The shapes of the seeds fascinated me. They were not only small, oval or round like the garden seeds, they took many shapes and sizes.  Some seeds were encased in berries; others were encased in cones or grew in long clusters. Some were round, some were square and a large number were geometrically shaped like small geodesic domes.  Every seed was unique and held a mystery within it. Every seed had adapted so it could survive a more or less competitive environment. I learned that plants disperse their seeds because they do not want new plants nearby competing for water, light and nutrients.  The fruits or pods that contain the seeds have adapted to different dispersal methods.  For instance, the acorn of the White Oak has a fruit that looks like a seed, but the outside of the acorn has a tough wall to protect the seed within. When the acorn falls to the ground it rolls away from the parent plant.  The acorn is very attractive to animals.  The squirrel will carry the acorn away and bury it. How convenient that the squirrel “plants” the acorn in the ground.

Some seeds develop coats of paper thin material – capsules and pods. As the pod membrane dries it creates tension and finally the pod will pop open- throwing the seed in all directions (Sweet Vetch and other pea family plants). The paper-like pod is also easily dispersed in the wind.  Some seeds have hooks – much like Velcro that allows the seeds to attach themselves to animals and people to be carried away.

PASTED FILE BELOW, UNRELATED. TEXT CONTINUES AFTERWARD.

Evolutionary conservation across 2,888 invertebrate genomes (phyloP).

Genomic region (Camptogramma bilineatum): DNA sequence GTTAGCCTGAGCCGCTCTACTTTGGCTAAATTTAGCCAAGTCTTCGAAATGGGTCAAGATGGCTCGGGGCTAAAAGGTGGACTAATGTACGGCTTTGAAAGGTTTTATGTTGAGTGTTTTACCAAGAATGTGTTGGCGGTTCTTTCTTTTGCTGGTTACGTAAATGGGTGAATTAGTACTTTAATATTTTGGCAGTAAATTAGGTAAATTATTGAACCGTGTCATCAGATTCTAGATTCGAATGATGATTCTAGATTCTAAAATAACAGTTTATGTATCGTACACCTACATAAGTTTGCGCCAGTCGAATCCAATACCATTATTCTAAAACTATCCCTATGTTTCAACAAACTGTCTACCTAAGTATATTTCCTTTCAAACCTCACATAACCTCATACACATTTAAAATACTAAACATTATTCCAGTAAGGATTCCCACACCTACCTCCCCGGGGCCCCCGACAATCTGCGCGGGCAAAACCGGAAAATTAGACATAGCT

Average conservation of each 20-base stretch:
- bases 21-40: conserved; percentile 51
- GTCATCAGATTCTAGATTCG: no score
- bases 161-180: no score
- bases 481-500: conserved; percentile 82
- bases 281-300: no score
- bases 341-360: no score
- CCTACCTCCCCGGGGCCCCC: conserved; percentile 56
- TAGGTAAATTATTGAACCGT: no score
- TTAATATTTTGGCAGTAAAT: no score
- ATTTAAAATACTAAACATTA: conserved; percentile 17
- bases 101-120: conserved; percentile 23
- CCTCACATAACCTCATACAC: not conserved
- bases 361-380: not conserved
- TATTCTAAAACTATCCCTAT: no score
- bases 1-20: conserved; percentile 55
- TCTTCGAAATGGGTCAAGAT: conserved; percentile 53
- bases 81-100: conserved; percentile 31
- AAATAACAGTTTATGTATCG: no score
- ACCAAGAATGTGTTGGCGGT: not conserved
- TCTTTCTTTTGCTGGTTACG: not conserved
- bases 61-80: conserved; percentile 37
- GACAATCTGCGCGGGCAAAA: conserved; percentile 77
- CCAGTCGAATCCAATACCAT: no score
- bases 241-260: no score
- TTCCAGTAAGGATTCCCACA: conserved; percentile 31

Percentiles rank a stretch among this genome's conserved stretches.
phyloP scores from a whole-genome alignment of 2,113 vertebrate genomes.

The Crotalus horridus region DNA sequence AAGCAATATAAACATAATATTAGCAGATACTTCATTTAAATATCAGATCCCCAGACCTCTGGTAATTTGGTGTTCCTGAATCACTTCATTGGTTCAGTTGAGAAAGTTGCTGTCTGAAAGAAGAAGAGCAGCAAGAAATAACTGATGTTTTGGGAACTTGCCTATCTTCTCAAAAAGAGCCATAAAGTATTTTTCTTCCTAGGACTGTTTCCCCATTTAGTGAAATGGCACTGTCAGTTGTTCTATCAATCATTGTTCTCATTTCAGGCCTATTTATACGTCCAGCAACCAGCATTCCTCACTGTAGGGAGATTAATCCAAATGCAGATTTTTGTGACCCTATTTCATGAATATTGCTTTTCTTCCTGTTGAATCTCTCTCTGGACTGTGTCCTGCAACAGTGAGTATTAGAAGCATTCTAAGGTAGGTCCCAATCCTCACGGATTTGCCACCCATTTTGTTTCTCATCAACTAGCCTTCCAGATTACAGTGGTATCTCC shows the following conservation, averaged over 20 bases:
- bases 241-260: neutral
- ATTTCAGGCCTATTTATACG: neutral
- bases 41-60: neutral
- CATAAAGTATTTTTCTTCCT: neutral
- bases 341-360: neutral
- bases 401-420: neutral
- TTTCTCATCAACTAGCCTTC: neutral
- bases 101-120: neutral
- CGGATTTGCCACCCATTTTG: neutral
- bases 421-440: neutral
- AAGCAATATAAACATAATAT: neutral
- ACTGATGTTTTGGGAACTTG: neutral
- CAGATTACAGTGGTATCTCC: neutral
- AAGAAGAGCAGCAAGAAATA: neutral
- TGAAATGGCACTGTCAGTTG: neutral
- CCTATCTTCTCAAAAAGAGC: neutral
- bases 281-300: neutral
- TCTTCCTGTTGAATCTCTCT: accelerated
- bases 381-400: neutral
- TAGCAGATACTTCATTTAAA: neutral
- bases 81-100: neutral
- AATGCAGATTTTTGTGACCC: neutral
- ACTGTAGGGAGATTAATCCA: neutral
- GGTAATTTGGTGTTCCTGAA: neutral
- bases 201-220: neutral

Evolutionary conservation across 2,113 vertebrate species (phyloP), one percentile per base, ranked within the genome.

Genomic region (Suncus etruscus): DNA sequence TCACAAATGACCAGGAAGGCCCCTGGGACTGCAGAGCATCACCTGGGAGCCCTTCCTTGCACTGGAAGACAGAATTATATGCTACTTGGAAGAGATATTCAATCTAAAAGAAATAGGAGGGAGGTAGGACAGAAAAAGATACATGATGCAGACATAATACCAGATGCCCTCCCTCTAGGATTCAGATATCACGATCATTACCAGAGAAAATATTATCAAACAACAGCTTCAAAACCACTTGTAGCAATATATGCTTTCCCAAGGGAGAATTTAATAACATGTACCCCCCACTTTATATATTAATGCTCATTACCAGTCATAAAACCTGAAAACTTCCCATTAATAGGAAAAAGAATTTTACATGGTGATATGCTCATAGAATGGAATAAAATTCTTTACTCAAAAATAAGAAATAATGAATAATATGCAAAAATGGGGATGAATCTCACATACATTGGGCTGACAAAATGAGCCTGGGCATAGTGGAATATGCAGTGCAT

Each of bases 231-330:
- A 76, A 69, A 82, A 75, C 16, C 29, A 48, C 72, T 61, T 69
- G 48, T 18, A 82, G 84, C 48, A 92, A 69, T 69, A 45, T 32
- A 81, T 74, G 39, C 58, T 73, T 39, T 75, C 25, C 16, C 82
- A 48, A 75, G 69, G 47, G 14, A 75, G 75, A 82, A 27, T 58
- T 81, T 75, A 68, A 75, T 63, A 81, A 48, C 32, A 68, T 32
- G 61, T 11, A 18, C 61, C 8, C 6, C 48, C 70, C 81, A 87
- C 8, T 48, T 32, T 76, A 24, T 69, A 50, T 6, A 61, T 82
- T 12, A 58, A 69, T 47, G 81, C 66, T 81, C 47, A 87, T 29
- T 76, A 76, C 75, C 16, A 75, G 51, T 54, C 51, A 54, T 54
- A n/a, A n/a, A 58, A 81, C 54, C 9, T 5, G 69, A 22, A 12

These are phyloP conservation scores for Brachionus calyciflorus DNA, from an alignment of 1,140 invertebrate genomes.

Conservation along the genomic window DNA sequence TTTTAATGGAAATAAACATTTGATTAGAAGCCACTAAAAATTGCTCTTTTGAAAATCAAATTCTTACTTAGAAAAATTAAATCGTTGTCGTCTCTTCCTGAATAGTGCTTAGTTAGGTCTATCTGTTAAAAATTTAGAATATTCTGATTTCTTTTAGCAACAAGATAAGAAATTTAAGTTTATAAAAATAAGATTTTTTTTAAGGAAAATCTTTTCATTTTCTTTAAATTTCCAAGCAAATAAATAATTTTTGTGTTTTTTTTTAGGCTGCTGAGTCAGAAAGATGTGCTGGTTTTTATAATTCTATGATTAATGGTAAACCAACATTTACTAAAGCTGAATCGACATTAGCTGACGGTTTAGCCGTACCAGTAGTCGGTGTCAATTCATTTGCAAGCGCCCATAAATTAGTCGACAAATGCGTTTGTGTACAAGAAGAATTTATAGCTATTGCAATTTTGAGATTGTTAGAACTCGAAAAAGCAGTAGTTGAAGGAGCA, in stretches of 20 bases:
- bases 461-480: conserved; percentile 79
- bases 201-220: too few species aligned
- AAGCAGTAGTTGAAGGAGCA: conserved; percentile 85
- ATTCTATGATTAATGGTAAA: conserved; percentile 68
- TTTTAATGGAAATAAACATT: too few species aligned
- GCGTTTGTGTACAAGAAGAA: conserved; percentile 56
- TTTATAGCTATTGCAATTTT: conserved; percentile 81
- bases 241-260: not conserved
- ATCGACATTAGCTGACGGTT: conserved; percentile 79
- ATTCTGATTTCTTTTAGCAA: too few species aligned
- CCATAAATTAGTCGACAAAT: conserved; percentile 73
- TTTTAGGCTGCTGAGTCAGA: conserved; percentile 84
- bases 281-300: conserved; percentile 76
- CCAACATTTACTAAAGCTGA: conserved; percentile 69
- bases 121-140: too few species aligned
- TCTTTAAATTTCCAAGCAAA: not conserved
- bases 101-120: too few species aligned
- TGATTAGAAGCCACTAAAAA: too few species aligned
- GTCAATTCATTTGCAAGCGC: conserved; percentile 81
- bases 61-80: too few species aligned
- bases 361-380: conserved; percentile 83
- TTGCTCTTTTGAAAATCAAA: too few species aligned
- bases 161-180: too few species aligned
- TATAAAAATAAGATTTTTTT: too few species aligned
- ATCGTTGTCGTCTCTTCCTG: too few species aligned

In fact the inventor of Velcro Swiss engineer, Georges de Mestra was said to have studied the mechanism of a common burr to come up with the idea for his amazing invention.

One year I took half my collection and planted the seeds in a small bed of loose soil.  Very little of it germinated. Only some wild grasses came up. None of the wildflowers grew. I was so disappointed.

As always my dad patiently answered my many questions. He told me that wild things are special and unique and cannot easily be captured. He said most die in captivity and cautioned me not to catch the wild frogs or salamanders or try and hatch the pheasant eggs I found in the orchard. My father told me that wild plants also needed special care and in order to germinate the seeds I would have to learn everything I could about the plant first.  He said some seeds have special needs like a long cold spell, or fire or being eaten by a bird.  My father told me that unless we protect the wild plants we may lose our food plants, our forests, our water and our air. He said that all our food and flower plants were hybrids of wild plants. He said that hybrids become harder to grow over time and have to be grown again from wild stock at some time. If the wild stock disappears, so will our easy to grow food sources.  My father had great respect for wild plants. He taught me how to forage for berries and other food.  And he told me the names of the native and wild plants.  It was my father who told me that in the past First Peoples everywhere used wild native plants for everything in their lives.

Because of the general lack of training in biological/botanical training in the schools at that time I decided to learn everything I could on my own through books.  I spent hours in the library reading about plants and learning their mysteries.